Jack let him scowl all he wanted. He didn’t care. All he cared about was that he wasn’t going to be getting any more messages telling him that yet another team had lost Daniel.

Finally Daniel sat up straight and took the papers from Jack’s desk. “You’re a pain in the ass, Jack.”

“Yeah, but you love me anyway.”

That got him another scowl.

Jack pointed at the papers. “You sure you don’t want some company?”

Daniel shook his head. “No. I think I’d rather do this alone.”

Jack pursed his lips. “All right, but there’ll be a nice bottle of wine and a couple of steaks at my house for when you’re done.”

“Maybe tomorrow. I think tonight I’ll be feeling a little too sorry for myself.”

“Well, you know where I’ll be if you change your mind.”

“I know.” He gave Jack a tired smile. “And thanks.” Another brief smile and then he was gone.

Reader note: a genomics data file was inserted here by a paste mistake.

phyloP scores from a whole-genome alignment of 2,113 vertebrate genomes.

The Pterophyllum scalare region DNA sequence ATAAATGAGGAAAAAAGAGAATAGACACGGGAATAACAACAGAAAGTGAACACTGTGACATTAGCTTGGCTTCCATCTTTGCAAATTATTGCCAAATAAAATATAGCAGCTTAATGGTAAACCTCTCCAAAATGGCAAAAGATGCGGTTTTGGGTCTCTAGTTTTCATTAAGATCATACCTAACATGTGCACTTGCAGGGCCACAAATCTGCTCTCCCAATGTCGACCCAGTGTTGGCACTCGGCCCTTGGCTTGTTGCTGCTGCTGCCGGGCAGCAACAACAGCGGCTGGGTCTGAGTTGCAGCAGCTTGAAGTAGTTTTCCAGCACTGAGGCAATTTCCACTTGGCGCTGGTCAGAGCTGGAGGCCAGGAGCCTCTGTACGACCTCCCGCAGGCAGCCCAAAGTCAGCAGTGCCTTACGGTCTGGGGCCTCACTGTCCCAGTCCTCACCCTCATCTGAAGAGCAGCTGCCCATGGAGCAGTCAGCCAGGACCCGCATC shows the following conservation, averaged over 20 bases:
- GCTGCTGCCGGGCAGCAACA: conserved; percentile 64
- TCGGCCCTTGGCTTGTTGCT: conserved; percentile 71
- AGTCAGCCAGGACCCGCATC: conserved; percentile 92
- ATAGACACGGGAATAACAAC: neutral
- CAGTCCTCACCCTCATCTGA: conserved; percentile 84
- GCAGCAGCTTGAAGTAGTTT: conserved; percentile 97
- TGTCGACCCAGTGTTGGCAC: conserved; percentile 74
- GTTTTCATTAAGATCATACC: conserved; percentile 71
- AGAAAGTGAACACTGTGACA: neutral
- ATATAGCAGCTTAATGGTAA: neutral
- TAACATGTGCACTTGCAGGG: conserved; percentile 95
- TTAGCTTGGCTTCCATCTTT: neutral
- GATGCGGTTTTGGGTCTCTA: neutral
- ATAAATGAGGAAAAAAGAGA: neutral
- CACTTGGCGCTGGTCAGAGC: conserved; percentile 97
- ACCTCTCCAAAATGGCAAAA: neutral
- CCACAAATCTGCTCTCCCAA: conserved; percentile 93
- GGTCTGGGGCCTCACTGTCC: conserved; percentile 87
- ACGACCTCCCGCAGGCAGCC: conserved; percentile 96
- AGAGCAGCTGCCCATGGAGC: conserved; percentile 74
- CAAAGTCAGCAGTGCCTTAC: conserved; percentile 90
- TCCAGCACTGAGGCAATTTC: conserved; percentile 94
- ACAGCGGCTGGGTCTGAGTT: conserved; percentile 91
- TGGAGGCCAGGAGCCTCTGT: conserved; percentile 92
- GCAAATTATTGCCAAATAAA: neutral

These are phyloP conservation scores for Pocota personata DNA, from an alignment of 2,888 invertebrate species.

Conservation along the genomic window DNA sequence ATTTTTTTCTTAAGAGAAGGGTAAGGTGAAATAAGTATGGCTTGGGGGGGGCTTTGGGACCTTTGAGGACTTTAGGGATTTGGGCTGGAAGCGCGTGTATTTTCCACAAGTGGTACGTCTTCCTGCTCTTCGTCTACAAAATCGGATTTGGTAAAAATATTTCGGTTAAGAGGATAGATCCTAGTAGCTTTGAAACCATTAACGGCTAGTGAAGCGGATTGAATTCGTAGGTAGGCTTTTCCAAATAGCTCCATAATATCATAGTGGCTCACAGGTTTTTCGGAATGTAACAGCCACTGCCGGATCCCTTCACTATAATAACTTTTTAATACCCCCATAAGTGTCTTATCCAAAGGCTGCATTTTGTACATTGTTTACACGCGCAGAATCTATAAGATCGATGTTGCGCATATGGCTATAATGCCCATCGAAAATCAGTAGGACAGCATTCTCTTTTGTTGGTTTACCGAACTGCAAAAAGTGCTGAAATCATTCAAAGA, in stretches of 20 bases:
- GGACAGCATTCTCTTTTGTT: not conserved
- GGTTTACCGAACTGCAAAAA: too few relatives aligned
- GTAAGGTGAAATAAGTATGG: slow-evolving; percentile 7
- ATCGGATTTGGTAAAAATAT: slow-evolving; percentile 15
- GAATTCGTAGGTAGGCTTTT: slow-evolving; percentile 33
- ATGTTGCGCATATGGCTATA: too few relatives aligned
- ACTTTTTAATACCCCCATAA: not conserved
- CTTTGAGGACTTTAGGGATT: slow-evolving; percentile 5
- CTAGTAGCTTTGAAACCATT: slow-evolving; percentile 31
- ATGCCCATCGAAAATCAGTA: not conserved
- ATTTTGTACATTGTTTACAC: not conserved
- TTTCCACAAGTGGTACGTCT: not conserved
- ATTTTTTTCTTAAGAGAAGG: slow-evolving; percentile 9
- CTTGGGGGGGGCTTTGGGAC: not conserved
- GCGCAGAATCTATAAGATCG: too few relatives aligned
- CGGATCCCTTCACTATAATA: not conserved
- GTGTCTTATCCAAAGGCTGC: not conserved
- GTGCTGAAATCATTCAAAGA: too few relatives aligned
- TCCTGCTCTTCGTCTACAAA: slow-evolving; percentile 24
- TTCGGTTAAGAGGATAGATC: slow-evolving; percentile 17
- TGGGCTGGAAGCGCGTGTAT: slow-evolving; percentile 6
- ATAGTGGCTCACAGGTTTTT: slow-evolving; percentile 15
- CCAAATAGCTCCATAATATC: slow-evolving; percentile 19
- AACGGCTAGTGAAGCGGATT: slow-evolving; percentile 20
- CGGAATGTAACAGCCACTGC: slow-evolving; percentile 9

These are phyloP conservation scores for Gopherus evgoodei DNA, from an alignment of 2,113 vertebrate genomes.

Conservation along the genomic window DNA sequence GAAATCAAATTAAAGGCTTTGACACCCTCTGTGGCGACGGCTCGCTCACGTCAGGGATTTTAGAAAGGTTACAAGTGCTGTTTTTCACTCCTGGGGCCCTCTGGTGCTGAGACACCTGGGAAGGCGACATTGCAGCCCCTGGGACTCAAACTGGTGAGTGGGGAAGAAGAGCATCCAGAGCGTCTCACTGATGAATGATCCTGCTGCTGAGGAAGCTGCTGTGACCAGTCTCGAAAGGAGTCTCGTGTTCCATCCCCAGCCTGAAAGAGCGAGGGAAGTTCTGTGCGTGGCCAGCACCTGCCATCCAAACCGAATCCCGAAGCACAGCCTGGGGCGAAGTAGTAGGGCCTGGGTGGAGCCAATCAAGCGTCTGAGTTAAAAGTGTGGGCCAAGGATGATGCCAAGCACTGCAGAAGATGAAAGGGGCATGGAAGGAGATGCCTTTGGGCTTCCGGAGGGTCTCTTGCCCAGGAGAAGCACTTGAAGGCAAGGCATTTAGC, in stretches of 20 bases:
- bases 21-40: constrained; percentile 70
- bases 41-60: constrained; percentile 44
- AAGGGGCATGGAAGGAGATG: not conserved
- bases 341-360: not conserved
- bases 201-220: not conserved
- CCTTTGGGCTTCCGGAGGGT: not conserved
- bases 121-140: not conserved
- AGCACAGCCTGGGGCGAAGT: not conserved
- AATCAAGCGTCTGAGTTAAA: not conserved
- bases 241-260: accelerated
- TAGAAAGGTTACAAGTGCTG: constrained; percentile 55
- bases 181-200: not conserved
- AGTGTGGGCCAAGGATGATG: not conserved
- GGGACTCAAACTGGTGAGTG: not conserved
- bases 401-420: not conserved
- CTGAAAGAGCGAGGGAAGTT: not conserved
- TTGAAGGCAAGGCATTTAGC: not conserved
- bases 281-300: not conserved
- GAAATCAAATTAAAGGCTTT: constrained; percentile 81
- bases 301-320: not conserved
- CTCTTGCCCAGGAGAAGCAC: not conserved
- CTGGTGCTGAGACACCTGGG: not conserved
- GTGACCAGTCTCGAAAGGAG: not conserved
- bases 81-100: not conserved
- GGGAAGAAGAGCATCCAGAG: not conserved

Jack swiveled in his chair a little, back and forth, wondering if he should go with Daniel anyway. He finally decided he’d trust Daniel on this. Frowning at the paperwork adorning his desk, he got back to work.

Teal’c lay on his bed, staring at the ceiling. He could not identify what had gone wrong, but it was clear Daniel was ignoring him. It had been three days since they had returned and he had yet to have a conversation of any length with his friend.

He placed his hand over his pouch as his symbiote started to get fussy again. Junior was also not pleased with the separation.

Teal’c had no intention of giving up his quest, but it would be helpful if he understood what had precipitated Daniel’s withdrawal. Somehow his strategy had gone askew.